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Gray Box Testing

AppSec, Essentials 388 views

What is Gray Box Testing?

Gray box testing (a.k.a grey box testing) is a method you can use to debug software and evaluate vulnerabilities. In this method, the tester has limited knowledge of the workings of the component being tested. This is in contrast to black box testing, where the tester has no internal knowledge, and white box testing, where the tester has full internal knowledge.

You can implement gray box testing as a form of penetration testing that is unbiased and non-obtrusive. In these tests, the tester typically knows what the internal components of an application are but not how those components interact. This ensures that testing reflects the experiences of potential attackers and users.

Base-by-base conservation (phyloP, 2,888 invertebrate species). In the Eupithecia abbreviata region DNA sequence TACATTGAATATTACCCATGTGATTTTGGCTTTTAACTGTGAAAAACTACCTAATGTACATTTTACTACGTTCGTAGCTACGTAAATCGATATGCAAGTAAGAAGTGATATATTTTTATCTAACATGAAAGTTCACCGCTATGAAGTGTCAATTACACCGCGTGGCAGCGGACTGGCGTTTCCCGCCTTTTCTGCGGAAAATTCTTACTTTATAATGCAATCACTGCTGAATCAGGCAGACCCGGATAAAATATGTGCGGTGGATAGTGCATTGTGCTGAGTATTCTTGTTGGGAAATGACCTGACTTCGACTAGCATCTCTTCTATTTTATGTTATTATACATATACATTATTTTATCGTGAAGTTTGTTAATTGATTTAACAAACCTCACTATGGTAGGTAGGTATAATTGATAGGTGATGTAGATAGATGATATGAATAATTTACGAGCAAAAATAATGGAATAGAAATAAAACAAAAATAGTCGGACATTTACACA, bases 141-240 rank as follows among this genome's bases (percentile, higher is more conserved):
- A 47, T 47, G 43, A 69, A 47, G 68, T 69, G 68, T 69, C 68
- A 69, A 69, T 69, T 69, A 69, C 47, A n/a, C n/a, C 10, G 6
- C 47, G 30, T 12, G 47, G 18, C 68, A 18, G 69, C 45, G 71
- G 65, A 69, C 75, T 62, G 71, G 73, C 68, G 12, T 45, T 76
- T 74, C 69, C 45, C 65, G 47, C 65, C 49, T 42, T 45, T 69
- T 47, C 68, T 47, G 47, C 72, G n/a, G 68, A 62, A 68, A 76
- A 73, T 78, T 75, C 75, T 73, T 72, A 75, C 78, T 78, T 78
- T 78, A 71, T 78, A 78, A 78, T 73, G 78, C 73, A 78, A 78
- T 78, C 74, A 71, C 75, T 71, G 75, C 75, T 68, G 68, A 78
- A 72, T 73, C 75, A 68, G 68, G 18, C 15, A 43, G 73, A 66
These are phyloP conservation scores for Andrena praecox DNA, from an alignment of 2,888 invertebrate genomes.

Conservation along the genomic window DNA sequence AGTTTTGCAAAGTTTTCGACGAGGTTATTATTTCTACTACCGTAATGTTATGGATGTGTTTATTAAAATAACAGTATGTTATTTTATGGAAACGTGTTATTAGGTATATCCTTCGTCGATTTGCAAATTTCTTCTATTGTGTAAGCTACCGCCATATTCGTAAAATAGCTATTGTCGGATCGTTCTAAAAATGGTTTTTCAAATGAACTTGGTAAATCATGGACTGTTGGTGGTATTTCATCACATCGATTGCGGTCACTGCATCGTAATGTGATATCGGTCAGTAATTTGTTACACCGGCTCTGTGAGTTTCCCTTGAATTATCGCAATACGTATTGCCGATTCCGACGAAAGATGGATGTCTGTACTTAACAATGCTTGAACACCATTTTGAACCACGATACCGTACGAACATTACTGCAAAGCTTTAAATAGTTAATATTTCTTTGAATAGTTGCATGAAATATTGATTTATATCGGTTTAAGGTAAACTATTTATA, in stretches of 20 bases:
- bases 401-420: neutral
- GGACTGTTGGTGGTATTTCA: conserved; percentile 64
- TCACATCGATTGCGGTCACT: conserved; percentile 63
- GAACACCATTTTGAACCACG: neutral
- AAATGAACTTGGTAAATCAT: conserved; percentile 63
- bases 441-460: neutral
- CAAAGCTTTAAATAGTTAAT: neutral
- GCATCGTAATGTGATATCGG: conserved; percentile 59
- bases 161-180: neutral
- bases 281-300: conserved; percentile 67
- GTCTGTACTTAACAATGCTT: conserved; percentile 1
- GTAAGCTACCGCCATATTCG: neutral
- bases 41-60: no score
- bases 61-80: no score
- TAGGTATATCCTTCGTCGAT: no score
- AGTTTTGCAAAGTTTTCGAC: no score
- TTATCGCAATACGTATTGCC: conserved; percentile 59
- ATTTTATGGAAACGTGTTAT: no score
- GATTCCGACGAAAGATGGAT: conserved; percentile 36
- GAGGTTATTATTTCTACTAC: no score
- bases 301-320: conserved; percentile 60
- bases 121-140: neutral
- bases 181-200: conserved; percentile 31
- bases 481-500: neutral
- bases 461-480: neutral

Gray box testing is most effective for evaluating web applications, integration testing, distributed environments, business domain testing, and performing security assessments. When performing this testing, you should create clear distinctions between testers and developers to ensure test results aren’t biased by internal knowledge.

The Gray Box Testing Process

In gray box testing, the tester is not required to design test cases. Instead, test cases are created based on algorithms that evaluate internal states, program behavior, and application architecture knowledge. The tester then carries out and interprets the results of these tests.

When performing gray box testing, you take the following steps:

  • Identify and select Inputs from white and black box testing methods.
  • Identify probable outputs from these inputs.
  • Identify key paths for the testing phase.
  • Identify sub-functions for deep-level testing.
  • Identify inputs for sub-functions.
  • Identify probable outputs from sub-functions.
  • Execute sub-function test cases.
  • Assess and verify outcomes.
  • Repeat steps 4-8.
  • Repeat steps 7 and 8.

Gray Box, Black Box, and White Box Testing

Gray box testing is a middle ground between white box and black box testing.